During the Vedic age, when new shoots sprouted from the trees, beautiful flowers bloomed with its fragrances spreading around, colorful butterflies began to fly, crops including wheat flour ripened and cuckoos began to sing, at the same time spring was considered to have arrived and welcoming Rituraj the Basanta Utsav was celebrated. In the Vedas and Brahmin literature Spring festival is found discussed.

The author of the Kama Sutra, Vatsyayan, has described the months of Falgun and Chaitra as Madanotsav. Kamdev (the Cupid), the god of Madanotsav, gives momentum to nature by combining elements of nature and man. According to the Brahmavaivarta Puran, Lord Bramha started the beginning of creation from the month of Chaitra immediately after Falgu Purnima: –

‘चैत्रे मासे जगद्ब्रह्म ससर्ज प्रथमेऽहनि।’

The water and color played in Holi are such integral symbols of nature and man, which can be taken as the important factor of creation.
In ancient times, roasting or baking of freshly ripened new cereals as wheat, barley, gram, corn, etc. during the spring season was called ‘Holak’. The context in which the Brahmavetta sages offered ripe new crop during the fire-worship is also found ‘ब्राह्मणो वसन्ते अग्नी आदधीत…’ in the Vedic mantras. The festival that provides an opportunity to offer fire worship (hawan) of the new grain is called Holika.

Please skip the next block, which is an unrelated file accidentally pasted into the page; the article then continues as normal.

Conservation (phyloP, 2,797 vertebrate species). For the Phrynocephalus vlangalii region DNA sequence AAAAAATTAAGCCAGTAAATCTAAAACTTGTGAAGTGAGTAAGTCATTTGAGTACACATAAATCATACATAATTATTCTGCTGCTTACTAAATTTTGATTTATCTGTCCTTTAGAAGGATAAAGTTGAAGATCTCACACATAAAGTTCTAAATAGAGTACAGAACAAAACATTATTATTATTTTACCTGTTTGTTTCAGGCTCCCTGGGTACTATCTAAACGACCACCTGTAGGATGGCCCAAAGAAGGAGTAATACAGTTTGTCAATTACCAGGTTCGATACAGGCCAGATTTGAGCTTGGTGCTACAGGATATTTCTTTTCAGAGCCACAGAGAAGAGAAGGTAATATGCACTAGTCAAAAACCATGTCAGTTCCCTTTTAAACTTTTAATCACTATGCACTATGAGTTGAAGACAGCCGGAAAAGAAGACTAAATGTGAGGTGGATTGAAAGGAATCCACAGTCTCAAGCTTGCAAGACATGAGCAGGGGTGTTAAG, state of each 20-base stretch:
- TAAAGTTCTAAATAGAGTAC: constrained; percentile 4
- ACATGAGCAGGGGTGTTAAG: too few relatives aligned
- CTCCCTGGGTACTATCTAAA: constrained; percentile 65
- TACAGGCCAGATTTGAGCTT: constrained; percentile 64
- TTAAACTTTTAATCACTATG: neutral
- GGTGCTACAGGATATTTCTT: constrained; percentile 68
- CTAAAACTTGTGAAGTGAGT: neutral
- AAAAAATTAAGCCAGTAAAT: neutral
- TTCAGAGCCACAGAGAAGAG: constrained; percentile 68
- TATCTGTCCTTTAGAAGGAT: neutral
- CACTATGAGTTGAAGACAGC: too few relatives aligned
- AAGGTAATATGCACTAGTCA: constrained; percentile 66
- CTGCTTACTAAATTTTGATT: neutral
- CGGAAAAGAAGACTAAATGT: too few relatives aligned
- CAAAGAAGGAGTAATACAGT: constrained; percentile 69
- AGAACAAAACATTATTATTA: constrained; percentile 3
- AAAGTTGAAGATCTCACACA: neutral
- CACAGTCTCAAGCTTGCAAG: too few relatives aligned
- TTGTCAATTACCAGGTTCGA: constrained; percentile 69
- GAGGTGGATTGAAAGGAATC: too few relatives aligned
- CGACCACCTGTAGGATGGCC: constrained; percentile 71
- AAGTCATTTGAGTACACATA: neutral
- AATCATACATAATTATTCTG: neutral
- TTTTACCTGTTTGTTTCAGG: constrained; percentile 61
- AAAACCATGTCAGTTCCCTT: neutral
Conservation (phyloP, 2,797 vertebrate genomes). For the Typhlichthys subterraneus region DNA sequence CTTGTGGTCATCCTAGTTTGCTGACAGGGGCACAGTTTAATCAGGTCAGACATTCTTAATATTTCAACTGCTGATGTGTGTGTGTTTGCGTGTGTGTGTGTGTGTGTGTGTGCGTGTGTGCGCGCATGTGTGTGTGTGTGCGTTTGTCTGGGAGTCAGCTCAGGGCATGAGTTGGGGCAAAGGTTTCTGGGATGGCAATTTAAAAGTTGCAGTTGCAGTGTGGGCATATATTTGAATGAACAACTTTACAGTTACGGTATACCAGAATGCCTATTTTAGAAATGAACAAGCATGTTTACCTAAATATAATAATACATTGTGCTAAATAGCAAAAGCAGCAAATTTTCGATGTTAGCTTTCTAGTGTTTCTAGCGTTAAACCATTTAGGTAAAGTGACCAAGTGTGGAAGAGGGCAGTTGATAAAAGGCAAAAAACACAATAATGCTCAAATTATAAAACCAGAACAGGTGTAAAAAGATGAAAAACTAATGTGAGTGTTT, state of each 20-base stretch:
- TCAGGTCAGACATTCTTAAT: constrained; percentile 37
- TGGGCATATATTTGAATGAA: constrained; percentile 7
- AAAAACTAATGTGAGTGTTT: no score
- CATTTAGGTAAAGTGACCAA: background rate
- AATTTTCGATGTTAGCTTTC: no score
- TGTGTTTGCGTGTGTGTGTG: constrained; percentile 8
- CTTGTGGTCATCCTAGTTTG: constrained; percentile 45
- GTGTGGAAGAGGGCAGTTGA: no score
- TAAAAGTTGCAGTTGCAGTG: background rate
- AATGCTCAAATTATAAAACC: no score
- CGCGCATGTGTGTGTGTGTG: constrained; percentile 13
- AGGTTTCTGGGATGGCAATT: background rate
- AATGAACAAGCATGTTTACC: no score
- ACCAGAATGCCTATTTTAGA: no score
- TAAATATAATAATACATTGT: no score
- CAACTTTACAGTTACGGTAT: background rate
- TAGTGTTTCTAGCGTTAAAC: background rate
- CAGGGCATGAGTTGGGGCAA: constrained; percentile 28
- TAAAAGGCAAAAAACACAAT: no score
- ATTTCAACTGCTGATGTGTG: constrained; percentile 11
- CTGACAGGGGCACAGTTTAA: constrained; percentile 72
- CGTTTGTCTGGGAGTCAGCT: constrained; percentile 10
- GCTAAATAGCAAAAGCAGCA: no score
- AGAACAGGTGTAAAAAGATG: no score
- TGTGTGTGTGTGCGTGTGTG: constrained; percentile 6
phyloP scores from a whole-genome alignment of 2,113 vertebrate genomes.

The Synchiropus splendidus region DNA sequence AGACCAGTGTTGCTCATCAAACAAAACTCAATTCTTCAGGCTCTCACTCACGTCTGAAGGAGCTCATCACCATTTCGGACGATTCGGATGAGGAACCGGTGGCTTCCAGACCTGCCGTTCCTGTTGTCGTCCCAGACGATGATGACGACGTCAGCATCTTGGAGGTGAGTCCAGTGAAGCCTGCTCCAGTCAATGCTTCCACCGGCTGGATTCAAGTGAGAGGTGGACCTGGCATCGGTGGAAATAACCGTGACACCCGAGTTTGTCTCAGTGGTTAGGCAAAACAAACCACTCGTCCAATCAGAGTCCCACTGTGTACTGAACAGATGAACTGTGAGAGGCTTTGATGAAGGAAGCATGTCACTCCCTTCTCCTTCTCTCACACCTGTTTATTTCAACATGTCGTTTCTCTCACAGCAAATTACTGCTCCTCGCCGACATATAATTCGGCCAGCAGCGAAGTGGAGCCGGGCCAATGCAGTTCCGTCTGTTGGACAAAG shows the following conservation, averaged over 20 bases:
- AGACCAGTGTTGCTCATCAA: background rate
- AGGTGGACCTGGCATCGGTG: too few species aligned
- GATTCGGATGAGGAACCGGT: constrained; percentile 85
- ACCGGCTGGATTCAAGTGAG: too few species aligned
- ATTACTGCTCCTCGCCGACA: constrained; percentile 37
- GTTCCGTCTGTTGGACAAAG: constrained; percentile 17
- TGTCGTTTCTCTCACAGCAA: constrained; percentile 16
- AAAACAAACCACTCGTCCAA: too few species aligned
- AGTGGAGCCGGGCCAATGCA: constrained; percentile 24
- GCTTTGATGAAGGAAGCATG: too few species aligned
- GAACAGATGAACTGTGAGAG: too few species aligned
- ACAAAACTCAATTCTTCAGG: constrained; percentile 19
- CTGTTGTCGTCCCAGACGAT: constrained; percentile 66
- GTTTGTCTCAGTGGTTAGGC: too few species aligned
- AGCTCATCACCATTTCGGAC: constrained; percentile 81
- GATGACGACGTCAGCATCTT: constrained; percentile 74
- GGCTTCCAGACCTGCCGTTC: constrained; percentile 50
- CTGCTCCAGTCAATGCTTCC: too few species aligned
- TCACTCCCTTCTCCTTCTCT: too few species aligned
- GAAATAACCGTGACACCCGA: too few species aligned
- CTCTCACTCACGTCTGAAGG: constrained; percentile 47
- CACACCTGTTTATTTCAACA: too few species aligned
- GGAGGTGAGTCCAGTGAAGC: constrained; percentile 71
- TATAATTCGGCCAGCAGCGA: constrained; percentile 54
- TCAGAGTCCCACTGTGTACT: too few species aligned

In the legendary period, other contexts are also connected to this full moon day. Among them, the story of Lord Sri Hari rescuing the Bhakta Prahlad by killing Holika has also been established as the main story of the Holi festival. Therefore, the tradition of celebrating Holika on the date of Falgun Shukla Purnima every year welcoming the spring season has been included in the mythological texts. Histories, myths, and scriptures indicate that an offering to Holika must be performed on the evening of the Holika for the long life of children, the well-being of women, and the protection of the nation’s borders, as well as protection from natural disasters.

फाल्गुने पौर्णमासी च सदा बालविकासिनी